The Carmichael Elks (31-1) won the Palomino World Series in Greensboro, N.C. with a team that sent Dave Berg (Roseville) to the major leagues and Robert Dodd (River City), Dave Matranga (Jesuit), Jim Henry (Placer), Chris Wallgren (Placer) and Donnie Meyers (Oakmont) to the minor leagues. All six went to Sacramento City College.


Infielder Bob Heise (Vacaville) played in four games for the World Series Champion Miracle Mets.


Joe Gedeon (Sacramento) was due to arrive for his first major-league training camp in Charlottesville, Va., Washington Senators manager Clark Griffith sent player/coach Germany Schaefer to meet the youngster at the train station. But during the night a snowstorm blanketed the area in white powder. Gedeon, who had a strong affinity for the California climate, had never seen snow in his life and refused to get off the train. According to SABR (Society for American Baseball Research), Gedeon was said to have shouted at a shivering Schaefer, “I ain’t getting off in a blizzard for nobody” as the train rolled through the station. Gedeon returned a week later when the snow melted.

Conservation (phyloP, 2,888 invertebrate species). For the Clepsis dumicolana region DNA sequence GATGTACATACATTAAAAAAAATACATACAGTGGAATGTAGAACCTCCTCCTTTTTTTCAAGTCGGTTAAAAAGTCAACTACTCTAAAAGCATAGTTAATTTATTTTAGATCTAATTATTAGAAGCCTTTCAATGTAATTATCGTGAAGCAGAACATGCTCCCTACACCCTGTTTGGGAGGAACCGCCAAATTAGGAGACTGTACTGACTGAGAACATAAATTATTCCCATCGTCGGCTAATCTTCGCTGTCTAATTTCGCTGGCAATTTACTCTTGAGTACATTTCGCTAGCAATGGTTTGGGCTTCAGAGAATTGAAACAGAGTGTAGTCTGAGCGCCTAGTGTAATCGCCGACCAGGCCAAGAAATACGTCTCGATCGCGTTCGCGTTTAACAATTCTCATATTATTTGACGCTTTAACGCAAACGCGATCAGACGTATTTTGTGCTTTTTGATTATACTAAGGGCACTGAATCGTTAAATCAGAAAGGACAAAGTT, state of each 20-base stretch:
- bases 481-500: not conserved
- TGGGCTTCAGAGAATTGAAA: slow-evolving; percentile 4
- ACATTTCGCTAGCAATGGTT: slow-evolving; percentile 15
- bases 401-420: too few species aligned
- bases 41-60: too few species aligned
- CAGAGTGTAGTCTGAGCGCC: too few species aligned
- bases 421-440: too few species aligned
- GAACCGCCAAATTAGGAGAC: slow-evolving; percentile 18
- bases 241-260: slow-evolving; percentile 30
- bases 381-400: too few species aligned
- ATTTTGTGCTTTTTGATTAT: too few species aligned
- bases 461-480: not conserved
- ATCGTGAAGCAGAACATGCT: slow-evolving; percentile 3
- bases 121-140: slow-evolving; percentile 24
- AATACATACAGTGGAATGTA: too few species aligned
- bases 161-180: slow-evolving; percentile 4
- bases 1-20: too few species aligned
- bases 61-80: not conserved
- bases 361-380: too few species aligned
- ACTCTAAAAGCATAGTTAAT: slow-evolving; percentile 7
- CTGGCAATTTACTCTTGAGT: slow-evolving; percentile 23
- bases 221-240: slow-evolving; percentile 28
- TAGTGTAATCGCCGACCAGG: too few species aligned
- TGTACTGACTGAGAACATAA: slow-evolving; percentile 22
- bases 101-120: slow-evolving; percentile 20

While playing for the St. Louis Cardinals Triple-A team in Tulsa, Leon Lee (Grant) was in the bullpen before a game. He was commenting on how fast teammates Jerry Mumphrey and Larry Herndon were at running the bases. Suddenly, Lee hears a voice from behind him say: “Fast, you want to talk about fast.”

The voice was Hall of Famer Satchel Paige. Lee said the Negro League legend went on to tell the story of Cool Pappa Bell. “He once hit a ball up the middle and was so fast that the ball hit him when he slid into second base. Now, that’s fast.”


After Hal Perry (Grant) retired from baseball, he became a world-class shuffleboard player to go along with his world-class sense of humor.

“After my playing days in the minors and in the Sacramento leagues, I moved to Texas and figured to become a world-class drinker,” Perry said in a 2016 interview.